The center for the line was the most controversial Flyer to ever lace up his skates in Philadelphia, Eric Lindros. I selected him on statistics alone and injuries ignored. Lindros played eight seasons with the Flyers and was selected to seven all star games. He was a point machine when he played and racked up three seasons of 90+ points, four 40+ goal season, and six 40+ assist seasons. In ’95-‘96, Lindros won the Hart Trophy for best player in the league and scored 115 points that season.
To finish off my second line, I chose Tim Kerr to play on the right side. Kerr would be the scoring touch for this line because he was a beast in front of the net and had scoring hands that were as good as gold. He had four consecutive 50 goal seasons and holds the NHL record for most power play goals in a season with 34. Kerr was a three time all star and had 145 career power play goals.
This line was built for grinding out points. All three were playmakers but had the touch to put the puck behind the goalie. This line would press the issue in the offensive zone and play physical man defense in the neutral and defensive zones. All of these players were unselfish and embodied the term power forward.
My center has to be Hall of Famer Rick MacLeish; in 741 games, he had 697 points and plus/minus of +181. In MacLeish’s second season he scored 50 goals and had 50 assists and became an intricate part of the championships in the mid ‘70’s.
I would surround MacLeish with two of the prototypical Flyers grinding style, power forwards. Mark Recchi had two seasons of over 100 points including one that had 123 points (53 goals, 70 assists) and John Leclair had three seasons of 50+ goals and 5 season with 40+ goals. Both didn’t mind driving the net and made a lot of plays from the garbage that goalies left. They were rebound hounds and would work together to compliment Rick MacLeish.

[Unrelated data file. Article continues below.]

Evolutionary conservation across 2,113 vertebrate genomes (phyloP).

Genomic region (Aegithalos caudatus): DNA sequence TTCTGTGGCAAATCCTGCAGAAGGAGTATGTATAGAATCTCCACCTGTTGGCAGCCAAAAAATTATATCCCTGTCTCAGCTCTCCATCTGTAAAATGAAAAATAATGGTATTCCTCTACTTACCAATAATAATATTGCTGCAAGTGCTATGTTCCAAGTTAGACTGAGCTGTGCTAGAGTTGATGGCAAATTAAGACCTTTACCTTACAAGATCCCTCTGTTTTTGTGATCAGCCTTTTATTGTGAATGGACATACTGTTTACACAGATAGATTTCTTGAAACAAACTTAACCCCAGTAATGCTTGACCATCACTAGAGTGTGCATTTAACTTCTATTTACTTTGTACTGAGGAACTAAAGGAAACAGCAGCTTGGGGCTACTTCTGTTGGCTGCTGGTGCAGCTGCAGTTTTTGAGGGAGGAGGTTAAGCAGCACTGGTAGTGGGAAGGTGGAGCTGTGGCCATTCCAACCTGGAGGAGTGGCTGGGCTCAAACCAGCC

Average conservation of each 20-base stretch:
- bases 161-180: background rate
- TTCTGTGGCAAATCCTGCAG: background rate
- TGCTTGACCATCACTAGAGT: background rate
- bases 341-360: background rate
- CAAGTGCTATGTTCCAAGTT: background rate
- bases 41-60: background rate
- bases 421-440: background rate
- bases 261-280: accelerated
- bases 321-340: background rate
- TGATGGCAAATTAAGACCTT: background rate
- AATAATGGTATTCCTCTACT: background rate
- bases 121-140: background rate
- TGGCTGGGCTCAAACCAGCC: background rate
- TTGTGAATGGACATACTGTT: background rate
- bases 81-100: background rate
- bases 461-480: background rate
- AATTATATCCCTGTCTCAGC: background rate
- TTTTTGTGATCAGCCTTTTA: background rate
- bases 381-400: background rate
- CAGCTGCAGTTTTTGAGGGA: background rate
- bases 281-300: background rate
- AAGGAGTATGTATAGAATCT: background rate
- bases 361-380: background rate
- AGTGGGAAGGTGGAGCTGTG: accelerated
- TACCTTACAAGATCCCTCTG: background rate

My last line is all about grit with the ability to score on opponents mistakes. These players would be very important to the penalty kill as well. Each was known for their defensive abilities but their offensive abilities would make them dangerous with shorthanded goals and forechecking. Brind’ Amour was a warrior whose defensive capabilities outshined his offensive talent. Brind’ Amour also had a nasty streak that would bode well for a fourth line center.
I would put “The Hound” Bob Kelly to Brind’ Amour’s left to make sure no one tried anything and I’d put Rick Tocchet on his right. Kelly would be the shutdown forward we would assign on the opponents best player and Tocchet could agitate and get the other team to make a mistake that he could capitalize on. Tocchet’s offensive finesse would shine through when he isn’t running people into the boards.
Schultz would have to be the honorable mention.
For me, the first pairing was an easy one. Statistically there are no two better candidates for the top defensive pairing then Mark Howe and Eric Desjardins. Both were stellar in their own zones but had the ability to jump up into the offensive zone and drive one home.